Note: This ARC was provided by St. Martin's Press via NetGalley in exchange for an honest review.
Grace Wilde needed to get away from things weighing on her in Nashville and while choosing to go to South Korea for her senior year in high school may have been done without having put a great deal of thought into it, she's just glad to be halfway 'round the world from her parents. Being the daughter of one of the most successful record producers in the music industry and the sister of a chart-topping country music star may appear to have its benefits but things have changed. She can't stand her mother blaming her for everything that's happened and she tired of her father ignoring anything that has to do with her.
The transition from all things American to being surrounded by the sights and sounds of an Asian country has Grace feeling overwhelmed, but her new roommate Sophie Bae is helping her navigate the ins and outs of Korean culture. As welcoming as Sophie has been, her twin brother is less accommodating, barely acknowledging her presence and making her feel as if she's a bother. When it turns out that Jason Bae is part of a very popular K-pop group and he asks for her help with a song he's writing, Grace finds herself back in the world of music and wondering if the feelings she has for Jason are as one-sided as she believes.
Hello, I Love You is a young adult (YA) romance debut novel from author Katie M. Stout. When I originally read the synopsis, I was immediately hooked because of my familiarity with the impact Korean culture has had on the world, especially here in my own country, the Philippines. I also know my fair share of Koreans, having been an English as a Second Language (ESL) teacher for three years. I'm going to admit that I was taken aback by the amount of ignorance the female lead character, Grace Wilde, had and how she seemed to have more bad than good things to say about Korea. I get that no country is perfect and that there are always negatives to go with the positives. Heck, just moving from one city to another can sometimes feel like culture shock. But for this girl to go to a foreign country, something she chose to do, and make a mockery of it most of the time is a bad reflection on western tourists, Americans in particular.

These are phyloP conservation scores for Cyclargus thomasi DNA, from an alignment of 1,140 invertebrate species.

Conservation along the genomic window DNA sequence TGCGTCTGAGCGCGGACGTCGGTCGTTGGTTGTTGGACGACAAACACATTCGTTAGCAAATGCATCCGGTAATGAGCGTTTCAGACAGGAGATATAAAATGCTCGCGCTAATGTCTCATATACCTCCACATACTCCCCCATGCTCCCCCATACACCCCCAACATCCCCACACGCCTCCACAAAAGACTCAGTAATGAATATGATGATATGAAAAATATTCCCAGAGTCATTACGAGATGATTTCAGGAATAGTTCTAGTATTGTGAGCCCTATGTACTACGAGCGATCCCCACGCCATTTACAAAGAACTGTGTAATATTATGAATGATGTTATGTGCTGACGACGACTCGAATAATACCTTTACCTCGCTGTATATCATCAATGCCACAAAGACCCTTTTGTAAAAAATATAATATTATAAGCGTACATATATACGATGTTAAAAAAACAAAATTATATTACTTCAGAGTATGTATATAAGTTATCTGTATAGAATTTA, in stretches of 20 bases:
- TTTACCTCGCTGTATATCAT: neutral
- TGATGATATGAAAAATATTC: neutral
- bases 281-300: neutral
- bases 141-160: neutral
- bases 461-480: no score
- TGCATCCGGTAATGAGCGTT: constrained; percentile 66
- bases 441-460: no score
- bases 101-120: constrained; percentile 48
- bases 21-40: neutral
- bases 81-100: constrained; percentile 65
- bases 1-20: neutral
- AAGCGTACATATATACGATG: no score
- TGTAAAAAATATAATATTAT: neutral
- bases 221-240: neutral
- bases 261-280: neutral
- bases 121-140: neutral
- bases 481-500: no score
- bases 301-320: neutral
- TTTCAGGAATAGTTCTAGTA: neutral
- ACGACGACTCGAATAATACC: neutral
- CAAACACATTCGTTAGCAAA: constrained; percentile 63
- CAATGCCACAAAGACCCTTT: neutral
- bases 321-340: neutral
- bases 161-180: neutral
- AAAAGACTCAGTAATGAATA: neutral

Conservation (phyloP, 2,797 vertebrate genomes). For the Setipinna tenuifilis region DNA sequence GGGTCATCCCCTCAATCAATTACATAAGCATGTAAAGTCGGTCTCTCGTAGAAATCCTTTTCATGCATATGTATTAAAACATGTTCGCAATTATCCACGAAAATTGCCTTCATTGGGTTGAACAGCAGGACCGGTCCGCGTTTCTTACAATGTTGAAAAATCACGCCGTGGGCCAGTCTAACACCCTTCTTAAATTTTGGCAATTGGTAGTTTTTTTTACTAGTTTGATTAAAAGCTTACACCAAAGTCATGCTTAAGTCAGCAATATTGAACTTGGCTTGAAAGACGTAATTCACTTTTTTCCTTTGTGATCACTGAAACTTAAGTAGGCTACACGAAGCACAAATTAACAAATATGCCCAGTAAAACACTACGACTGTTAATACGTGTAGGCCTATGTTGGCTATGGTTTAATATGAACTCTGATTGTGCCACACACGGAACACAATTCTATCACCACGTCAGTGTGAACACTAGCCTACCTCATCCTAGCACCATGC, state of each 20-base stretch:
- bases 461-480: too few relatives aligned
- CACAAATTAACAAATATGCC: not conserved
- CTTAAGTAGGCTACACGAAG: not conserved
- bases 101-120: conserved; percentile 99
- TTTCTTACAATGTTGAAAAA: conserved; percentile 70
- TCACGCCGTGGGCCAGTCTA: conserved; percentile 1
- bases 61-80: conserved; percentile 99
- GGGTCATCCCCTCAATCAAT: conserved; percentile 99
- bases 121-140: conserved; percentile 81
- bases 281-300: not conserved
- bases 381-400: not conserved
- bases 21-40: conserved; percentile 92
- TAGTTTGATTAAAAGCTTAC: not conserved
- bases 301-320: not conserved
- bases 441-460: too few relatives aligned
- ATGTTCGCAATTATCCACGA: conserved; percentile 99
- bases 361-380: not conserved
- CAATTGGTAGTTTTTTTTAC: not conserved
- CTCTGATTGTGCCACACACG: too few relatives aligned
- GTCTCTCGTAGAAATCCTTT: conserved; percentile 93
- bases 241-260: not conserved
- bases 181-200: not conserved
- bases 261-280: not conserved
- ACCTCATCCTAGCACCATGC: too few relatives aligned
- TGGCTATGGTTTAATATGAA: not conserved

Grace didn't go out of her way to get to know the country or its people, waiting instead to go around and soak in the culture whenever Sophie forced her to. Also, there's a lot more to Korean culture than what was described in the book and while this may not be a travel book, Korea isn't merely about K-pop. That's like saying the United States of America is only about cowboys riding around on horses. I feel like that this could have been a great opportunity to show that two people from two different cultures can find common ground and build upon it in order to have a relationship. While music was the common ground for Jason and Grace, it felt too much as if she was trying to make him see that her way was better than his instead of them working together, and it became all about her. Sigh. Oh, and can I just point out that Filipinos ARE Asians and limiting that label to a certain skin color or eye shape is insulting to the rest of the Asian race.
I'm not saying the entire book was horrendous. The love story was actually okay and Grace's and Jason's respective tales of family woe were actually interesting, especially since they proved that they had more in common than just music. I wanted more of a resolution on the family front because it felt like we were all left hanging. Same goes for the Yoon Jae situation, but I didn't care as much about the whole love triangle thing than I did the family stuff. There's also a bit of a twist in the story, one that I figured very early on in the book, but one that explains why Grace felt the need to fly all the way to another country to get away from her family. However, she didn't really evolve all that much and she had over two hundred and thirty-eight pages to do so. I'm left feeling unsure about what rating to give Hello, I Love You and I dislike giving low ratings. :( I'd give the writing three stars and the story one star, so I'll give it an average of two stars. ♥
Release Date: 09 June 2015
Date Read: 03 June 2015
Learn more about Katie M. Stout here.